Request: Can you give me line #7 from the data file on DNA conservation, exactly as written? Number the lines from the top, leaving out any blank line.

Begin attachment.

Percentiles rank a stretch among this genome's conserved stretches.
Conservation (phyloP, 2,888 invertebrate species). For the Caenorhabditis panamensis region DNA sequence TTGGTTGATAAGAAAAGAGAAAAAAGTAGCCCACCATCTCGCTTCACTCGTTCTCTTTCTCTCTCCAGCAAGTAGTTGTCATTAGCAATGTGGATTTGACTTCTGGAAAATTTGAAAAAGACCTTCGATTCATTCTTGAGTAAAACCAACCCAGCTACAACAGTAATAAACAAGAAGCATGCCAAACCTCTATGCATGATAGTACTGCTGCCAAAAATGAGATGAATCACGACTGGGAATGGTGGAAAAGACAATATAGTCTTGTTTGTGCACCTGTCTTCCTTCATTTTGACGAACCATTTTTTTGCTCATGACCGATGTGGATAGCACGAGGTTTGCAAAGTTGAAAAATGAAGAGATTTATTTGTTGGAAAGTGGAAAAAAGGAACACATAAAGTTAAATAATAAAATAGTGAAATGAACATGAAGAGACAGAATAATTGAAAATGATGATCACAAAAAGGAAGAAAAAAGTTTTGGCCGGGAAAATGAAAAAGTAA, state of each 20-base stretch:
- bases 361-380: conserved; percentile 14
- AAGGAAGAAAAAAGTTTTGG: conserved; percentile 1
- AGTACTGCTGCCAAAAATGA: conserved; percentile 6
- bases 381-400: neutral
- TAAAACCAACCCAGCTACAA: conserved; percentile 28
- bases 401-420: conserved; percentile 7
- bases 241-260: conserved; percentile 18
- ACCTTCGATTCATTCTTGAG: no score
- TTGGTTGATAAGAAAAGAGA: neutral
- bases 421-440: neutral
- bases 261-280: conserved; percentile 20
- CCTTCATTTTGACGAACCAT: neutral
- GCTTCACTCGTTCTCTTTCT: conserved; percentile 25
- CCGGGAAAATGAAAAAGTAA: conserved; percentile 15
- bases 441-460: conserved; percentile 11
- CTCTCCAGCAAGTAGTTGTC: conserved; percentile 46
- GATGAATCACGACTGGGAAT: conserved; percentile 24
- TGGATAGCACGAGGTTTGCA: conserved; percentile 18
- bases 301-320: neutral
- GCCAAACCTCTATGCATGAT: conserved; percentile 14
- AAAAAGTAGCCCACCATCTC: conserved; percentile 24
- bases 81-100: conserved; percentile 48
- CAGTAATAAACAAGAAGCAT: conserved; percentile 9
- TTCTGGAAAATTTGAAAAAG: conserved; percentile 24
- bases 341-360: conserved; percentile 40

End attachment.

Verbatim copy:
- TAAAACCAACCCAGCTACAA: conserved; percentile 28